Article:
Appalachians exhibit high rates of chronic disease-related behaviors which might improve with heightened health consciousness. Knowing one's family history can be an important health maintenance tool. Appalachians' health attitudes are shaped in large, closely knit extended families in which matriarchs play central roles. We sought assistance from West Virginian grandmothers in a family medicine practice in engaging their extended families with their genogram to assess the impact on family members' level of health consciousness.


The family physician identified West Virginian grandmothers in his practice. We sent each of them invitations to participate, along with their extended family, in constructing a genogram,. However, none of the thirty-four women contacted agreed to participate. We explored the reasons for their non-participation. We mailed a follow-up survey to all the potential participants. We made follow-up phone calls after sending a reminder letter. Twenty-seven women responded. We collated and arranged in order of frequency their reasons for non-participation.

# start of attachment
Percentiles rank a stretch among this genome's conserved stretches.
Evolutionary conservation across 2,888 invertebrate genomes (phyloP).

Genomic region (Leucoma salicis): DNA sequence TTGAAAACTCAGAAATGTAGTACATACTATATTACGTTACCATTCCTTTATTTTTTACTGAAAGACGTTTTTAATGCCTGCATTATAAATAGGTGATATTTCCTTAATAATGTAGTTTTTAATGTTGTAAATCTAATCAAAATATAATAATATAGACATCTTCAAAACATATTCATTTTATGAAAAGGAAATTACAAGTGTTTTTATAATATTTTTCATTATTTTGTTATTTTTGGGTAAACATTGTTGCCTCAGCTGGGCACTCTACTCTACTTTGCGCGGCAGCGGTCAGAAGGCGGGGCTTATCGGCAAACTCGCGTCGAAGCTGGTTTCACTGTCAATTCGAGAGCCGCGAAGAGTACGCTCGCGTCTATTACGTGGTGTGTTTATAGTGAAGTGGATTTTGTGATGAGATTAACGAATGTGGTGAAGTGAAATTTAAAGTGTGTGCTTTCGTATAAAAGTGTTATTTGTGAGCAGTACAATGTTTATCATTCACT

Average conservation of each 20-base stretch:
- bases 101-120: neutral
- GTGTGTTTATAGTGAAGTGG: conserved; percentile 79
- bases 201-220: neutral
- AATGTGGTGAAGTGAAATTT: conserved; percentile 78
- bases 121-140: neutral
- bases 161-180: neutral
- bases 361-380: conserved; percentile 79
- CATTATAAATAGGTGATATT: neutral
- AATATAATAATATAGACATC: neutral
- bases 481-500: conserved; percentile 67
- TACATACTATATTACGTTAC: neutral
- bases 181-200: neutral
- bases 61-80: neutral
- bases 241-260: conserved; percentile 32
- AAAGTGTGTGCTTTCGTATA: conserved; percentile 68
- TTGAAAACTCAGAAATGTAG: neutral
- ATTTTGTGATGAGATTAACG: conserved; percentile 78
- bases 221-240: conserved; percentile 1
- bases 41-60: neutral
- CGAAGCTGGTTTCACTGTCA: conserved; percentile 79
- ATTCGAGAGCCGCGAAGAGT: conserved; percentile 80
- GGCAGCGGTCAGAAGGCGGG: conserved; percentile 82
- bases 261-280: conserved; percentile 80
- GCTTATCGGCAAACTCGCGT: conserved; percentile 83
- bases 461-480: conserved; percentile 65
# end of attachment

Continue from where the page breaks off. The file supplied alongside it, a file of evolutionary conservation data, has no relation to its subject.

The most frequently cited reason for non-participation was that the respondent perceived her extended family to be too busy or to live too far from one another to participate. Her own sense of not feeling up to what was being asked of her was the second most frequently expressed reason, almost as often as the first.


The hypothesis that family physicians might improve health consciousness of Appalachian extended families by engaging them with their genogram remains untested. Testing it will require being mindful of several methodological lessons regarding recruitment of subjects, use of written materials and inclusion criteria. The researcher will be wise to adopt a collaborative, collegial approach such as employed in participatory research.

Conflict(s) of Interest

All authors have no conflicts of interest to disclose.

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